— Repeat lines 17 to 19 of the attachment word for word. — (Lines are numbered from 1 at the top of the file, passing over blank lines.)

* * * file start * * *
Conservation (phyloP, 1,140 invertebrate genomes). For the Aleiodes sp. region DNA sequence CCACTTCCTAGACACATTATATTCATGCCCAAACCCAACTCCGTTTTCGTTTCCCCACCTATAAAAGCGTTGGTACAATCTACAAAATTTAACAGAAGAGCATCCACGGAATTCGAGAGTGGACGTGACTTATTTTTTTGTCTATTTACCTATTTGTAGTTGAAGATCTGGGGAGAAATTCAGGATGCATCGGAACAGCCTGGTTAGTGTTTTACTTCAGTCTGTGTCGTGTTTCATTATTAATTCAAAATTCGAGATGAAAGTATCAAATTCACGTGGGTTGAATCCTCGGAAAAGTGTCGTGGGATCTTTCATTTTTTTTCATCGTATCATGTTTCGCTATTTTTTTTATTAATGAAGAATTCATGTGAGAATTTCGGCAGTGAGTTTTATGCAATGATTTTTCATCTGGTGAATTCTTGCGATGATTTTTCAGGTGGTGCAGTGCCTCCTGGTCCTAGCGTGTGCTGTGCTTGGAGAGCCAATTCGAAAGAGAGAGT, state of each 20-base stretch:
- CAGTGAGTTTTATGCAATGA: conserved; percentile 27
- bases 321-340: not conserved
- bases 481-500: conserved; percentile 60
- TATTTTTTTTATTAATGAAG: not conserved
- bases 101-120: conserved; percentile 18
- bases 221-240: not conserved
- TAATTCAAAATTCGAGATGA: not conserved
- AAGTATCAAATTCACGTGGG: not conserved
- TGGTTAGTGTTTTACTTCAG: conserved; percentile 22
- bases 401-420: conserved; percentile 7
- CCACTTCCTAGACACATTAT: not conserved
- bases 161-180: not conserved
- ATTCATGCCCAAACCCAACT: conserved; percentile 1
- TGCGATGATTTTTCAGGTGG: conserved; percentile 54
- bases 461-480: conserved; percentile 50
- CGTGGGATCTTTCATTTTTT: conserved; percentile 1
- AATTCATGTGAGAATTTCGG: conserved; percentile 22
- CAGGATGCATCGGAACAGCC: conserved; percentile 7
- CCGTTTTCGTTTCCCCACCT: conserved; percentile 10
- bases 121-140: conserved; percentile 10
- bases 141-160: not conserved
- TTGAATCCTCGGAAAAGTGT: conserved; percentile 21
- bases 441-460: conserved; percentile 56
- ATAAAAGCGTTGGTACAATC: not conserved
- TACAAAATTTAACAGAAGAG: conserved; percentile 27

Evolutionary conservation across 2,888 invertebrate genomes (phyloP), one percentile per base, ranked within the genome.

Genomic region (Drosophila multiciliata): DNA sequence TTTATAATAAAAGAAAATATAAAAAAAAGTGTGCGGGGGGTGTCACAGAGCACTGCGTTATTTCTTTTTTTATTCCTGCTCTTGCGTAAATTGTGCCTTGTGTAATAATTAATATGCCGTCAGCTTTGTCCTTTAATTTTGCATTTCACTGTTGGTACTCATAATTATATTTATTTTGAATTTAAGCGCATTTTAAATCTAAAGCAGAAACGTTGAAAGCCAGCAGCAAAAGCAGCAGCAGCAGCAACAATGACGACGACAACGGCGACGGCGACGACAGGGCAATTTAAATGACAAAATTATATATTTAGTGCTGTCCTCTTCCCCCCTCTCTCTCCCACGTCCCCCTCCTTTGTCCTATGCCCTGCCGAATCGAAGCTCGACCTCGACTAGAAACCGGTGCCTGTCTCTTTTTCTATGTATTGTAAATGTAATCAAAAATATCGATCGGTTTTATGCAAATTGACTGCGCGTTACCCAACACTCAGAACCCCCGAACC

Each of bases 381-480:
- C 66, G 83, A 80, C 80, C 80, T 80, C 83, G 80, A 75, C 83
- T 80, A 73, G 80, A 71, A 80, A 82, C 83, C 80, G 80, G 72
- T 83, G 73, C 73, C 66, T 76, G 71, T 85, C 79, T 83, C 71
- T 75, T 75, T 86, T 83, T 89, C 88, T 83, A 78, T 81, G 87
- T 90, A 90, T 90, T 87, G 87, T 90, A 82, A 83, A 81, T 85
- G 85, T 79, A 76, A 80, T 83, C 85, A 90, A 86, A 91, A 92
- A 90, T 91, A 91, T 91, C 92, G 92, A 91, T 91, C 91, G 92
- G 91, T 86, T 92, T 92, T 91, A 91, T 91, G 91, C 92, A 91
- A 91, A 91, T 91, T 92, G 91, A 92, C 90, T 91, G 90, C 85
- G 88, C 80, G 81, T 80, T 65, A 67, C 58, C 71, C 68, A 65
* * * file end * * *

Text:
- CGTGGGATCTTTCATTTTTT: conserved; percentile 1
- AATTCATGTGAGAATTTCGG: conserved; percentile 22
- CAGGATGCATCGGAACAGCC: conserved; percentile 7